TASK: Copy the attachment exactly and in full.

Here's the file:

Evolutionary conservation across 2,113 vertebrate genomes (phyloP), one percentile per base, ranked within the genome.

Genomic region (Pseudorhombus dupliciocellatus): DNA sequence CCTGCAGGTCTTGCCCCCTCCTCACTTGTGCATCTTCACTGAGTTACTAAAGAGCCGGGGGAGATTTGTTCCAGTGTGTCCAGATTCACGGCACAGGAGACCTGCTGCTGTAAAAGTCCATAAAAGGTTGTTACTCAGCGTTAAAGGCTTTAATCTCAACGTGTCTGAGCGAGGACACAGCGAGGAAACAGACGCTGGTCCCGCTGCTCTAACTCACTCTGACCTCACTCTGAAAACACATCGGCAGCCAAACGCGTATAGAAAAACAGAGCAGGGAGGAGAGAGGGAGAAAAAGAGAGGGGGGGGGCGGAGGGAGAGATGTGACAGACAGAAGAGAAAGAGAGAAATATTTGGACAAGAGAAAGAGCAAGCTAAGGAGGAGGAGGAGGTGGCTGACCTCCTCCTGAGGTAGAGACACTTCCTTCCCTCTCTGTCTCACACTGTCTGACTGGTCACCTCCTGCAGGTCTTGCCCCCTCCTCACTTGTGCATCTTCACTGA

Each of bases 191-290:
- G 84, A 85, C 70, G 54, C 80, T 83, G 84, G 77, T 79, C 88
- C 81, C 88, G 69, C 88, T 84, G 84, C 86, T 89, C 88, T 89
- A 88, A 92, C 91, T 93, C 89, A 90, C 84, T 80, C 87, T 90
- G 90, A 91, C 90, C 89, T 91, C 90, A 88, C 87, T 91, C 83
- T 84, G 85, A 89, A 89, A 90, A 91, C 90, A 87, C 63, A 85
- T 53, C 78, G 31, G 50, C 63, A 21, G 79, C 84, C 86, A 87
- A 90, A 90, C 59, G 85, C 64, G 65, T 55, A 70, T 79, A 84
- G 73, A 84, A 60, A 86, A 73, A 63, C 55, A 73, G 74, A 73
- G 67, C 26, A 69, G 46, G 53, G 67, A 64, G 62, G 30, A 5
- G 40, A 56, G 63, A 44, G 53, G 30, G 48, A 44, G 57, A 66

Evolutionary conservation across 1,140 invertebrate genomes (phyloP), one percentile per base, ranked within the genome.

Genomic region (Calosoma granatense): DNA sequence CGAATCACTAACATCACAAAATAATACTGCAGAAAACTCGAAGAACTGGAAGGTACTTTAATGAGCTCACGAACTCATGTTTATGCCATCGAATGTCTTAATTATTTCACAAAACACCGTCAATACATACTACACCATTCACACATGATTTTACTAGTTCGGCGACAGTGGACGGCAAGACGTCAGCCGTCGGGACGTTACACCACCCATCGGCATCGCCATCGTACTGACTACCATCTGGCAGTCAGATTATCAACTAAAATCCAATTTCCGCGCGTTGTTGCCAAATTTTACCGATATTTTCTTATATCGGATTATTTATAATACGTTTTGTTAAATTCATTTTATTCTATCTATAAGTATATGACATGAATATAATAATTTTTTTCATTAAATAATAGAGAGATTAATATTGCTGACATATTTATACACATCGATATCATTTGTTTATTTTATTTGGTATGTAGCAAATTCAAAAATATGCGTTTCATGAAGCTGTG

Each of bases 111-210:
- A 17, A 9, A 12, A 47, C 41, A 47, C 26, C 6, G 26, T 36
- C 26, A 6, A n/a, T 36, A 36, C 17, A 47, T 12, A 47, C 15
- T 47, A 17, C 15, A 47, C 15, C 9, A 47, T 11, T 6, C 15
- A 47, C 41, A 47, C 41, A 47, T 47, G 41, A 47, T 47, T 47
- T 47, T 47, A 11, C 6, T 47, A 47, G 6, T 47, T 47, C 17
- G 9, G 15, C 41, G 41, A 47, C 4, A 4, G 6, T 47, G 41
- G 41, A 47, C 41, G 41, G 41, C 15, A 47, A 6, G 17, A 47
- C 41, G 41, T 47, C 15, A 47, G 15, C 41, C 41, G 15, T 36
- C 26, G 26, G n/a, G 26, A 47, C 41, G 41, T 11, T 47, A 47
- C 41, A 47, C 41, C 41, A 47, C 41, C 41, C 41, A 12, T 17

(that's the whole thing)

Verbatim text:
Evolutionary conservation across 2,113 vertebrate genomes (phyloP), one percentile per base, ranked within the genome.

Genomic region (Pseudorhombus dupliciocellatus): DNA sequence CCTGCAGGTCTTGCCCCCTCCTCACTTGTGCATCTTCACTGAGTTACTAAAGAGCCGGGGGAGATTTGTTCCAGTGTGTCCAGATTCACGGCACAGGAGACCTGCTGCTGTAAAAGTCCATAAAAGGTTGTTACTCAGCGTTAAAGGCTTTAATCTCAACGTGTCTGAGCGAGGACACAGCGAGGAAACAGACGCTGGTCCCGCTGCTCTAACTCACTCTGACCTCACTCTGAAAACACATCGGCAGCCAAACGCGTATAGAAAAACAGAGCAGGGAGGAGAGAGGGAGAAAAAGAGAGGGGGGGGGCGGAGGGAGAGATGTGACAGACAGAAGAGAAAGAGAGAAATATTTGGACAAGAGAAAGAGCAAGCTAAGGAGGAGGAGGAGGTGGCTGACCTCCTCCTGAGGTAGAGACACTTCCTTCCCTCTCTGTCTCACACTGTCTGACTGGTCACCTCCTGCAGGTCTTGCCCCCTCCTCACTTGTGCATCTTCACTGA

Each of bases 191-290:
- G 84, A 85, C 70, G 54, C 80, T 83, G 84, G 77, T 79, C 88
- C 81, C 88, G 69, C 88, T 84, G 84, C 86, T 89, C 88, T 89
- A 88, A 92, C 91, T 93, C 89, A 90, C 84, T 80, C 87, T 90
- G 90, A 91, C 90, C 89, T 91, C 90, A 88, C 87, T 91, C 83
- T 84, G 85, A 89, A 89, A 90, A 91, C 90, A 87, C 63, A 85
- T 53, C 78, G 31, G 50, C 63, A 21, G 79, C 84, C 86, A 87
- A 90, A 90, C 59, G 85, C 64, G 65, T 55, A 70, T 79, A 84
- G 73, A 84, A 60, A 86, A 73, A 63, C 55, A 73, G 74, A 73
- G 67, C 26, A 69, G 46, G 53, G 67, A 64, G 62, G 30, A 5
- G 40, A 56, G 63, A 44, G 53, G 30, G 48, A 44, G 57, A 66

Evolutionary conservation across 1,140 invertebrate genomes (phyloP), one percentile per base, ranked within the genome.

Genomic region (Calosoma granatense): DNA sequence CGAATCACTAACATCACAAAATAATACTGCAGAAAACTCGAAGAACTGGAAGGTACTTTAATGAGCTCACGAACTCATGTTTATGCCATCGAATGTCTTAATTATTTCACAAAACACCGTCAATACATACTACACCATTCACACATGATTTTACTAGTTCGGCGACAGTGGACGGCAAGACGTCAGCCGTCGGGACGTTACACCACCCATCGGCATCGCCATCGTACTGACTACCATCTGGCAGTCAGATTATCAACTAAAATCCAATTTCCGCGCGTTGTTGCCAAATTTTACCGATATTTTCTTATATCGGATTATTTATAATACGTTTTGTTAAATTCATTTTATTCTATCTATAAGTATATGACATGAATATAATAATTTTTTTCATTAAATAATAGAGAGATTAATATTGCTGACATATTTATACACATCGATATCATTTGTTTATTTTATTTGGTATGTAGCAAATTCAAAAATATGCGTTTCATGAAGCTGTG

Each of bases 111-210:
- A 17, A 9, A 12, A 47, C 41, A 47, C 26, C 6, G 26, T 36
- C 26, A 6, A n/a, T 36, A 36, C 17, A 47, T 12, A 47, C 15
- T 47, A 17, C 15, A 47, C 15, C 9, A 47, T 11, T 6, C 15
- A 47, C 41, A 47, C 41, A 47, T 47, G 41, A 47, T 47, T 47
- T 47, T 47, A 11, C 6, T 47, A 47, G 6, T 47, T 47, C 17
- G 9, G 15, C 41, G 41, A 47, C 4, A 4, G 6, T 47, G 41
- G 41, A 47, C 41, G 41, G 41, C 15, A 47, A 6, G 17, A 47
- C 41, G 41, T 47, C 15, A 47, G 15, C 41, C 41, G 15, T 36
- C 26, G 26, G n/a, G 26, A 47, C 41, G 41, T 11, T 47, A 47
- C 41, A 47, C 41, C 41, A 47, C 41, C 41, C 41, A 12, T 17